This is how the birth of Jesus the Messiah came about: His mother Mary was pledged to be married to Joseph, but before they came together, she was found to be pregnant through the Holy Spirit. Because Joseph her husband was faithful to the law, and yet did not want to expose her to public disgrace, he had in mind to divorce her quietly. (Matt. 1:18-19).
You can't really blame Joseph for not wanting to go through with the marriage, considering the situation. But he was a good man and he cared about Mary and he didn't want to make things any worse on her than they would be already. Things are tough enough for a single mom dealing with a broken engagement and an unplanned pregnancy. But God wasn't done.

But after he had considered this, an angel of the Lord appeared to him in a dream and said, “Joseph son of David, do not be afraid to take Mary home as your wife, because what is conceived in her is from the Holy Spirit. She will give birth to a son, and you are to give him the name Jesus, because he will save his people from their sins.” (Matt. 1:20-22).
What would you do? Would you roll over and go back to sleep and assume it was a crazy dream? Would the fear of the trials ahead keep you from going through with the marriage? Would you say, "He didn't say I had to marry her, he just said I didn't have to be afraid to."

These were two people who were real people with emotions and struggles of their own. They did not seek out mission work or form a plan to end world hunger, they were just trying to live. That is not what it takes to be people of faith. What made Mary and Joseph such great examples of faith was the way they met the challenges that they met each day.

Mary's reply was one that showed that she was devoted to God.
“I am the Lord’s servant,” Mary answered. “May your word to me be fulfilled.” Then the angel left her. (Luke 1:38).

Wow! What if we faced the trials of each moment with this same attitude? What if I answered each challenge with "I am the Lord's servant?" What if instead of drawing close to God when we gather for worship or when I plan some great deed to do for God, I drew close to God in each moment? What blessings could I find hidden in my trial?

It's not only about my attitude, but also about what I choose to do now that I have taken a new point of view. Look at Joseph's response.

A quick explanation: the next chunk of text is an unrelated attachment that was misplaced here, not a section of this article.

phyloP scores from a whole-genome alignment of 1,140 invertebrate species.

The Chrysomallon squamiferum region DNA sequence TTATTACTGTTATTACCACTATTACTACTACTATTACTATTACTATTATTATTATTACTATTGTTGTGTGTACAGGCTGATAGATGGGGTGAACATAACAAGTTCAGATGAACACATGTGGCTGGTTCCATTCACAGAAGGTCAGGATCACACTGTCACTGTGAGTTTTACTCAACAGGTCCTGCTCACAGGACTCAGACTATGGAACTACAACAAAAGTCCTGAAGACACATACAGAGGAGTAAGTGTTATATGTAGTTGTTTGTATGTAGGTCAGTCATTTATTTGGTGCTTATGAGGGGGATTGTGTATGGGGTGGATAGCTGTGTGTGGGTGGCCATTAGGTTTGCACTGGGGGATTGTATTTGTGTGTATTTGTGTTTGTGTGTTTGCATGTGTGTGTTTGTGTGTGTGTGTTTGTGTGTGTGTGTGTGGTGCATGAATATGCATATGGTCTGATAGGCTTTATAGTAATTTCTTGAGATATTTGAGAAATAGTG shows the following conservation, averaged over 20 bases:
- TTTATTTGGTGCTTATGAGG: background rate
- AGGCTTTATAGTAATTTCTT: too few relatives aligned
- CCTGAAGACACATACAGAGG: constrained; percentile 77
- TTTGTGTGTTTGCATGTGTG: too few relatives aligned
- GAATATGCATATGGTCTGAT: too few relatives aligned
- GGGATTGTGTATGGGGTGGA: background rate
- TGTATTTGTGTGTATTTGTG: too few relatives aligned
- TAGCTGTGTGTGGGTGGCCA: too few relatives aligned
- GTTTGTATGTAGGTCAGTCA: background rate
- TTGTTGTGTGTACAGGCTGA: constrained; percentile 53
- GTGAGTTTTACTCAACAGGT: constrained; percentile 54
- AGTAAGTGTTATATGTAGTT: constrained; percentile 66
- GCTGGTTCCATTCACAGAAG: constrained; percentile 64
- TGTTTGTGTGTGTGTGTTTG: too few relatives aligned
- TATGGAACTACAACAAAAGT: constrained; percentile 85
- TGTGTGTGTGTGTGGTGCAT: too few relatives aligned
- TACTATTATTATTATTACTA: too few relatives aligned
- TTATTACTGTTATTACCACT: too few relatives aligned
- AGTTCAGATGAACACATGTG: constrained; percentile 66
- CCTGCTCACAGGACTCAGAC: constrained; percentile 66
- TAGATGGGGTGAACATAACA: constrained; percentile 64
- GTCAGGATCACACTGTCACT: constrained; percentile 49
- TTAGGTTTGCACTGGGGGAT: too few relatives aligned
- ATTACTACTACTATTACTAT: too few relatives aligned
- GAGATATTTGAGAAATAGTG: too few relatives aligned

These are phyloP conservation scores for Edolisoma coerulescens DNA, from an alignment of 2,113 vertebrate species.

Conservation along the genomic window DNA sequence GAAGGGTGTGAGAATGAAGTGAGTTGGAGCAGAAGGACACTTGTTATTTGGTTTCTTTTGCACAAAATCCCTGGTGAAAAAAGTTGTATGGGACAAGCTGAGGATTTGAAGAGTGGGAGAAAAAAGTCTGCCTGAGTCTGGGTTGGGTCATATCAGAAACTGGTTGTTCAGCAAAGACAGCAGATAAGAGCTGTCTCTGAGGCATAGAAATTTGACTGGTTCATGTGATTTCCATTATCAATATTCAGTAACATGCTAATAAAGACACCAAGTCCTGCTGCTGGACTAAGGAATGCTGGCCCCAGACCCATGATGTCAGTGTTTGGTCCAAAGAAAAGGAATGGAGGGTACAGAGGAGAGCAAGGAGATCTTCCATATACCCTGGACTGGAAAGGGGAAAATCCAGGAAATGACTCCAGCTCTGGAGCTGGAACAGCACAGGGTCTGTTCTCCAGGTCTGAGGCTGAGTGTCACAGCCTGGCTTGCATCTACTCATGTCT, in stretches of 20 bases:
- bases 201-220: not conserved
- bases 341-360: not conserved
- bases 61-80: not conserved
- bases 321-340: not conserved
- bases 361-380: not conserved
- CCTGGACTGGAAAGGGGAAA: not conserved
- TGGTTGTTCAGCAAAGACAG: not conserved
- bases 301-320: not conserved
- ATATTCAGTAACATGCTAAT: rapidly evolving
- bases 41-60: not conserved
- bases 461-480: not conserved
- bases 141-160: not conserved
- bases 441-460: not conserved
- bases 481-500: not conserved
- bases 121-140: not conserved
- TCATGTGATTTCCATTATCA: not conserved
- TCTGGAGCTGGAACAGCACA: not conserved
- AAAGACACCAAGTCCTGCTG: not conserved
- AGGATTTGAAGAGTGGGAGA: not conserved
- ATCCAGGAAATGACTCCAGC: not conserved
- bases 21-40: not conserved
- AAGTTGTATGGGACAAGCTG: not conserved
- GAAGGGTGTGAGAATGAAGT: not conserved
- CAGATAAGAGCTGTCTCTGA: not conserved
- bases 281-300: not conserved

When Joseph woke up, he did what the angel of the Lord had commanded him and took Mary home as his wife. But he did not consummate their marriage until she gave birth to a son. And he gave him the name Jesus. (Matt. 1:24-25).

Joseph got up and bravely faced what God put in front of him. He did not run, he did not ask God to take it away, he did not ask God to choose someone else, or to wait until a better time, he did what God desired.

What if, instead of making big plans, resolutions, and goal for what we will do for God eventually, we did what God is asking of us this moment?

The holy, the sacred, and the divine is not out of our reach, it is continually presented to us by God if we can see it. My life and service to God is not about what will happen eventually, but about what is happening right now. Each breath, each moment is an opportunity to experience God more and bring glory to His name.

Stop wasting time on who you believe you can one day become and focus on who God is giving you the power to be in this moment. He has told you, O man, what is good.  And what does the Lord require of you? To act justly and to love mercy and to walk humbly with your God. (Micah 6:8).

Stop walking alone, trying to find on your own the most noble path that you think God will approve of. Stop bowing out because you believe you couldn't walk the path even if you found it. Start walking with God! Make each step worship, make each thought praise, make each word glory to God, and make each moment matter.